Video Console


    After a month and a half of looking, I finally found and bought a truck. I bought a 1997, Toyota Hilux 4wd pickup. So now Iím driving in Nicaragua. This is definitely an adventure in and of itself.

    I started off the first day in Managua driving the same as I would in the states. After a few close calls with animals and with a little girl running right out in front of me, I realized that I needed to change my driving style.

    Most of the roads down here werenít really meant for cars. In fact, most people donít even have a car. They use the roads for walking, riding their bikes, playing baseball and moving livestock, parties, etc Ė anything but driving. I have been trying to think of the best way to describe it to somebody who hasnít driven here and the closest analogy I can compare it with is playing a video game. You know those games with the steering wheel where things keep coming at you and you have to try to avoid them, where you are supposed to stay on the road, but sometimes the only option to avoid hitting something is to invent your own offroad path. Itís kind of like that here.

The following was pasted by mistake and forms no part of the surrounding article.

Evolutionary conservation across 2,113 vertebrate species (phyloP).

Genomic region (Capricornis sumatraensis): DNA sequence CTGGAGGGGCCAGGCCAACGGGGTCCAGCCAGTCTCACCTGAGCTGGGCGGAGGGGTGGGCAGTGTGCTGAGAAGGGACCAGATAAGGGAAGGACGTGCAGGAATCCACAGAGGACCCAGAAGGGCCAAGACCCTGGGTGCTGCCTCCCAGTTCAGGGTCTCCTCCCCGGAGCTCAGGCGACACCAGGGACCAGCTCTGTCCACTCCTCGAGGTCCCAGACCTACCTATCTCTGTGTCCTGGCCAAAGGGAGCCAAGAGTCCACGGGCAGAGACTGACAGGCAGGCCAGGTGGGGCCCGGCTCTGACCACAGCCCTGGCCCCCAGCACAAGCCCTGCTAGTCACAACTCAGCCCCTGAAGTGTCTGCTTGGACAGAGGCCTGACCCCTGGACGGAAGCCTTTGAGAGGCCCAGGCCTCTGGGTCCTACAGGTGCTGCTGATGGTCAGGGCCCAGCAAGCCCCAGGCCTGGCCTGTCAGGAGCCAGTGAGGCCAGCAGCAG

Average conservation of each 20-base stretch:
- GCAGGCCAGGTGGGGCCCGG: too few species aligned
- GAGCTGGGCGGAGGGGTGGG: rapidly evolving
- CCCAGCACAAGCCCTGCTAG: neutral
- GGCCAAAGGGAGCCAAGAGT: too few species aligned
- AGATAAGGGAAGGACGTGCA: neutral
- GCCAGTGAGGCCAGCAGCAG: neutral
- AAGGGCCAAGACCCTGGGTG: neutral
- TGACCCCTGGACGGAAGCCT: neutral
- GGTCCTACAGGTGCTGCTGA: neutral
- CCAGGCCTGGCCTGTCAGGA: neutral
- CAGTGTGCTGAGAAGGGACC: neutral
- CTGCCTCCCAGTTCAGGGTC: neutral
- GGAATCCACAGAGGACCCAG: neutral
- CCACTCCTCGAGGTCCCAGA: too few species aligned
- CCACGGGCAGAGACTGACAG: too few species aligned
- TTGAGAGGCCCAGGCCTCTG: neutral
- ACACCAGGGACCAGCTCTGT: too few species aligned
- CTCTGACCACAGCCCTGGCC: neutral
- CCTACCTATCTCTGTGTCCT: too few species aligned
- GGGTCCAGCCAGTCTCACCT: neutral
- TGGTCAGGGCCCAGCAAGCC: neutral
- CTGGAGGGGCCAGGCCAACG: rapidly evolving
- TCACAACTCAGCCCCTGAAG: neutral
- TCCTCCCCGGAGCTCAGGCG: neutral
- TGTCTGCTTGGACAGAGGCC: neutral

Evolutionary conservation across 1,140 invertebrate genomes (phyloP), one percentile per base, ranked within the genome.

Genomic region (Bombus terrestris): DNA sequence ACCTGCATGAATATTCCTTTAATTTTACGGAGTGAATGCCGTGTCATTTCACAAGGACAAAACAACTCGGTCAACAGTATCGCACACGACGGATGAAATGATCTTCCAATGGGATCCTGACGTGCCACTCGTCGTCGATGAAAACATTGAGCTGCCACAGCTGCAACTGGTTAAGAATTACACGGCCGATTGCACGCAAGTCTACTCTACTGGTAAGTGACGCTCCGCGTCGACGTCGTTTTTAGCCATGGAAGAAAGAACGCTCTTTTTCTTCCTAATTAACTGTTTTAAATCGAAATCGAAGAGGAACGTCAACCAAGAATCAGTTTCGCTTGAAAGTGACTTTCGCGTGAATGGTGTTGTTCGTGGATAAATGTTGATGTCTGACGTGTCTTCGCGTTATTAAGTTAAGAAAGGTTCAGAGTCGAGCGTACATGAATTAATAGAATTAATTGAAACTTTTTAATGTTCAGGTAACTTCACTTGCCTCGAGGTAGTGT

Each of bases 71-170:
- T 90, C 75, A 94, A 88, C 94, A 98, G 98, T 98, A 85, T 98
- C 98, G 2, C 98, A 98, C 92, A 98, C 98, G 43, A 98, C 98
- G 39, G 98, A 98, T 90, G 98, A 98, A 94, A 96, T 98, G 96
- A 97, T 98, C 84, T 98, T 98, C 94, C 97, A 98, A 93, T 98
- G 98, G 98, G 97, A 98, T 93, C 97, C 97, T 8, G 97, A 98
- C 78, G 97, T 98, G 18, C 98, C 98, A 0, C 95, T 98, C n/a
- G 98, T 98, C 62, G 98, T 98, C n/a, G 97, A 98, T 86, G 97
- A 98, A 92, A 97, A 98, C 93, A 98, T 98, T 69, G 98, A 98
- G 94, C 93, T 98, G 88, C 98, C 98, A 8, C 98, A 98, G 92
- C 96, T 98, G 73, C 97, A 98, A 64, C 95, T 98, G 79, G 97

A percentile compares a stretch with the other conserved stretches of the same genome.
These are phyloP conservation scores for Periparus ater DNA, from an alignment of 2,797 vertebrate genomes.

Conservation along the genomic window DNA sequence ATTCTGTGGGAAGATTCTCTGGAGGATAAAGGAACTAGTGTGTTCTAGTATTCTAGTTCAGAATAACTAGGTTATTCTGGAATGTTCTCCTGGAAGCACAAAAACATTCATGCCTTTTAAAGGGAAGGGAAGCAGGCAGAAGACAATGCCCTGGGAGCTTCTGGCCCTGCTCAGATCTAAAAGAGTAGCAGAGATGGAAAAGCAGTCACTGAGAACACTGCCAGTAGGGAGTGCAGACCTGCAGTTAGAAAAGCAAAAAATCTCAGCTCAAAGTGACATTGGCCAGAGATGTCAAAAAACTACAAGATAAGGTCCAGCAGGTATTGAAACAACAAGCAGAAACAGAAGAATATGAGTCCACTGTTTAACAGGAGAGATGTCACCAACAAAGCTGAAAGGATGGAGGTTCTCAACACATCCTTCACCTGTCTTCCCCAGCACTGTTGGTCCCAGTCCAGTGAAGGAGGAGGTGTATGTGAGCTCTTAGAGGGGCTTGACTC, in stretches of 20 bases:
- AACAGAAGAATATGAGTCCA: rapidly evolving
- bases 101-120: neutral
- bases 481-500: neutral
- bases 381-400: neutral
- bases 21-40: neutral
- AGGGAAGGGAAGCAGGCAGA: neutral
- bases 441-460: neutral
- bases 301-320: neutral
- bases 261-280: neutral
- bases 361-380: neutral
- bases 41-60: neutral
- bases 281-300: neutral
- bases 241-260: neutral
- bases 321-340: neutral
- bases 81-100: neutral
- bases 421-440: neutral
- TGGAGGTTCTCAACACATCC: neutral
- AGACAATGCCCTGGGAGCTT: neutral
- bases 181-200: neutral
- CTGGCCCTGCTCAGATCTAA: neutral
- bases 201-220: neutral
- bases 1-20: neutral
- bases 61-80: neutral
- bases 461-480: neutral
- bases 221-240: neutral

Right Point


    When you are driving, you are constantly trying to avoid things Ė potholes, animals, people, other cars, etc., most of the time the experience seems surreal. The pigs donít even look up because they are always combing the ground looking for food. Sometimes cows crowd the streets making them almost impassable (although the cowboys donít seem to mind when I ďnudgeĒ them with my bumper to get them moving)